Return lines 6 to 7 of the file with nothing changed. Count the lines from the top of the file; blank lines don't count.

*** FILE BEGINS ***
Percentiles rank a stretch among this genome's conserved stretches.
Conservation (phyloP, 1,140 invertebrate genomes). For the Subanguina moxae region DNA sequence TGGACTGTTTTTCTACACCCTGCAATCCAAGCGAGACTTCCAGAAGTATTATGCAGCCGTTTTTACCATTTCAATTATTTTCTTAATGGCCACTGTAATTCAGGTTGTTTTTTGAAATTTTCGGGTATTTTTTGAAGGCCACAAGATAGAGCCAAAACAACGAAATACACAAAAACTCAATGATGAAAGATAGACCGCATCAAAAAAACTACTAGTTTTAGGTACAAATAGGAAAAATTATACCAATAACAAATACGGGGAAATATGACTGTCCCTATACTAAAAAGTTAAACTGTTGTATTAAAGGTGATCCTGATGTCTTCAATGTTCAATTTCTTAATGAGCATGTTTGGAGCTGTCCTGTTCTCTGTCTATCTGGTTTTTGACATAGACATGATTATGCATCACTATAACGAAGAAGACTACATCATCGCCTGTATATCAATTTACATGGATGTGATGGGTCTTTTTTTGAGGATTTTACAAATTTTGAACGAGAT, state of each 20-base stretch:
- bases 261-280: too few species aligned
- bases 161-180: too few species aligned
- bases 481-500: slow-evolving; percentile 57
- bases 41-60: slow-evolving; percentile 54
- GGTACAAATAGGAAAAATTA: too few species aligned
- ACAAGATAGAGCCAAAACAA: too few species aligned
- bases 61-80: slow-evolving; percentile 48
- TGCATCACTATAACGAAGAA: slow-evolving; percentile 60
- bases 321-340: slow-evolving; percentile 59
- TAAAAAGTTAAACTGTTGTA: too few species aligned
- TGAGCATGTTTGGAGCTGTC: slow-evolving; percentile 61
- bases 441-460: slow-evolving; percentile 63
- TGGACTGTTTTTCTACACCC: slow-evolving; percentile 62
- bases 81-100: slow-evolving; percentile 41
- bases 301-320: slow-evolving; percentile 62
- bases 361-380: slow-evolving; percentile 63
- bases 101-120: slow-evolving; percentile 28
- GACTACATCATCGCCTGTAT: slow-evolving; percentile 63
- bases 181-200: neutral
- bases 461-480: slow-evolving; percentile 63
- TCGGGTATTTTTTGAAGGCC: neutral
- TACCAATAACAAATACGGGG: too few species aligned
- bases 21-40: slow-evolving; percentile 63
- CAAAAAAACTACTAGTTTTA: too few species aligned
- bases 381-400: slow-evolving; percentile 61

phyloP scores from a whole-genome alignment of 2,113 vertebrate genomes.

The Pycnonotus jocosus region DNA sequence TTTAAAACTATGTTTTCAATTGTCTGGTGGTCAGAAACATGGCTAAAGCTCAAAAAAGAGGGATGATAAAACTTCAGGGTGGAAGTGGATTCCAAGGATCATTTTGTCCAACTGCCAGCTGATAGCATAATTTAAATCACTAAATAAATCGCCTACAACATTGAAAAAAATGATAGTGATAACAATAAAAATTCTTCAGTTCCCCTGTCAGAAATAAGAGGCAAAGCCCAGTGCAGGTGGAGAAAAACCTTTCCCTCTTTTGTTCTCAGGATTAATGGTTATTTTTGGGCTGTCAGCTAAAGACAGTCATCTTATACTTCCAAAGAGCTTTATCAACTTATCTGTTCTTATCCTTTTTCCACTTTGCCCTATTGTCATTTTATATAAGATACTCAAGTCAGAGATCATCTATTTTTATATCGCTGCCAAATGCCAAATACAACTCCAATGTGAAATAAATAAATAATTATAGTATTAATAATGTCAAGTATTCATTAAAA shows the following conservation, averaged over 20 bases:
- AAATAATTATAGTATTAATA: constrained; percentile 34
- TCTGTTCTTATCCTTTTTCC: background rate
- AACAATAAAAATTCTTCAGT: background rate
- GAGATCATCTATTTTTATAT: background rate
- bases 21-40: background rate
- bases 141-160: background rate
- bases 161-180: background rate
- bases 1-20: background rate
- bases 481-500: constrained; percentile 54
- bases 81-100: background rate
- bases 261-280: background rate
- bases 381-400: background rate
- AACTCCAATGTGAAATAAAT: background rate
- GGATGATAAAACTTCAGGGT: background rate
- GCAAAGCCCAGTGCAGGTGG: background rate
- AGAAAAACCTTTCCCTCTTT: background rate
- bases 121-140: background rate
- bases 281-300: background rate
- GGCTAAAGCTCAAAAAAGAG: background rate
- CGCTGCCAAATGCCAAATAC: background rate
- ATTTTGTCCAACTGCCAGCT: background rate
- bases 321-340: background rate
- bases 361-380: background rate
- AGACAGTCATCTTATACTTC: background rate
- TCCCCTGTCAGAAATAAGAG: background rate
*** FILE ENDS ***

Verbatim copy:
- bases 41-60: slow-evolving; percentile 54
- GGTACAAATAGGAAAAATTA: too few species aligned